The outcome of Brazil’s 2018 legislative and presidential elections remains unpredictable, given the discrediting of major parties and emergence of candidates from outside the political establishment. This uncertainty will weigh on Brazil’s growth outlook for 2018, as investors remain concerned over the possibility of a return to populist economic policies.
Politicians from Brazil’s major parties have been discredited in recent years by a series of corruption investigations. This will drive support for non-establishment figures in 2018’s legislative and presidential elections. For example, unorthodox former army officer Jair Bolsonaro has emerged as a presidential contender, with polls suggesting that he would reach a second round run-off. Bolsonaro’s campaign has benefitted from rising violent crime levels in urban centres, given his strong position on law and order. He has proposed relaxing gun laws to tackle crime and enhancing rewards for police who stop criminals. In Rio de Janeiro 71,146 robberies were reported in January-July 2017, a 2.2% increase on the same period in 2016.
Foreign nationals present in Brazil will also be exposed to these risks, as violent crime is increasingly occurring in tourist areas. For example, over the last two years there has been a 128% increase in the number of robberies in the Copacabana beach area. Robberies may occur in conjunction with opportunistic express kidnaps. Individuals are most likely to be targeted in express kidnappings when they are in affluent neighbourhoods, or close to ATMs and banks.
Election-related uncertainty will weigh on Brazil’s economic performance in 2018. Investors will likely be deterred by any developments which suggest a victory for a non-centrist candidate. Current President Michel Temer has implemented fiscal consolidation measures to narrow the budget deficit and lower inflation rates. A return to populist economic measures would limit this broad trend, and weigh on Brazil’s emerging economic recovery. Brazil is expected to end its recession in 2017, with real GDP growth forecasted at 0.4%. This nascent recovery is being driven by the stabilising labour market and rebounding retail sales. Robust export performance will also be an economic bright spot. Real exports grew by 2.5% y-o-y in Q2 2017, a result of strong iron ore output and agricultural production.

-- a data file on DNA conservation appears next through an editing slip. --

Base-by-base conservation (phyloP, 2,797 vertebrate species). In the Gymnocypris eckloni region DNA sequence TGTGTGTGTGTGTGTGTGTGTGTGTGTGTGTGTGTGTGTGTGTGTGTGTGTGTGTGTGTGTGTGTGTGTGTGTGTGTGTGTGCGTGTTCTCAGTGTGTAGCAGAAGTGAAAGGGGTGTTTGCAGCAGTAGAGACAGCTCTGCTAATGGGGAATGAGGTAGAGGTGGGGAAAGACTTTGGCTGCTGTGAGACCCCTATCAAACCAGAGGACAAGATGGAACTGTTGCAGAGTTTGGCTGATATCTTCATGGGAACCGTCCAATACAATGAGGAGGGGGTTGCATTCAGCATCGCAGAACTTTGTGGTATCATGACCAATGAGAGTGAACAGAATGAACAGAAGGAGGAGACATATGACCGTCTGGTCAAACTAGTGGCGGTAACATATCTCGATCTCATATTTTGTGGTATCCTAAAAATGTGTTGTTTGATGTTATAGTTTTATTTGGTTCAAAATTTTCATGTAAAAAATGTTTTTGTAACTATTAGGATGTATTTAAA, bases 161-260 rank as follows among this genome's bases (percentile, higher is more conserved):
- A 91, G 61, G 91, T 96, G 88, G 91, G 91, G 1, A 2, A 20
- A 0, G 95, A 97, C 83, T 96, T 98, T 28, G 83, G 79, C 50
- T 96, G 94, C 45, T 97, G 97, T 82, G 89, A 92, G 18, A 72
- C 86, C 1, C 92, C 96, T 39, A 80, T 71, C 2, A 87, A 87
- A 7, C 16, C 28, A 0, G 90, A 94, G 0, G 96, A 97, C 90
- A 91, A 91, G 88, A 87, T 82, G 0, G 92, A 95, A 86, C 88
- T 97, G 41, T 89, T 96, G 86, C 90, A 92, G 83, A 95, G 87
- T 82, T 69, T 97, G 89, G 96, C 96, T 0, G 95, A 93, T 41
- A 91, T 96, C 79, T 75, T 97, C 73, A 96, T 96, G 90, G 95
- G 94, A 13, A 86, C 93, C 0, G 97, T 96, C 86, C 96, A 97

Whilst investors are reassured by Temer’s pro-business agenda, his reduced political capital will also weigh on the sovereign credit position in the near term. Temer has proposed pension reforms to raise the retirement age and reduce pension payments. However, divisions within the ruling coalition have led to watered down proposals and significant delays in Congress. In December 2017, Temer agreed to delay a lower house vote on reform until 18 December 2017, to facilitate further negotiations with legislators.
If approved, reforms will then be voted on in the Senate in February2018. However, any further delays will make it unlikely that pension reform is passed before elections in October 2018. Along with policy uncertainty in the face of elections, this will elevate concerns over Brazil’s sovereign credentials. Gross general government debt is forecasted to reach 76.9% of GDP in 2018, from 69.9% in 2016.
On 28 November 2017, the Brazilian Senate approved two presidential decrees, proposed by Temer, which outlined regulatory reform of the mining sector. The approved legislation will allow for the creation of a mining regulatory agency in order to speed up permit processes.
However, the second piece of legislation will increase royalties on mining activities. This includes an increase in iron ore royalties to 3.5% from 2.0% and gold royalties from 1.5% to 2.0%. Royalties will also be levied on revenue and not profit, weighing on the profitability of the sector for international mining firms. The world’s largest iron ore producer, Vale, stated that the move would weigh on its competitiveness and ability to operate high-cost mines.
Temer had hoped that increased mining royalties would be mitigated by a third proposal to amend and streamline the existing mining code. However, this decree was not approved, meaning that further reforms will not occur until the election of a new government in October 2018. This will generate significant uncertainty over the future regulatory status of the Brazilian mining sector, limiting investor confidence in the sector.
In this month's Risk Outlook, we also provide a detailed forward looking assessment of developments within the security, trading and investment environments for Colombia, Cuba, Mexico and Venezuela all of which have been the subject of recent enquiries from JLT's client base.
The monthly Risk Outlook is supported by JLT’s proprietary country risk rating tool, World Risk Review (WRR) which provides risk ratings across nine insurable perils for 197 countries. The country risk ratings are generated by a proprietary, algorithm-based modelling system incorporating over 200 international sources of data.
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For further information, please contact Eleanor Smith, Political Risk Analyst on +44 (0)121 626 7837 or email email@example.com
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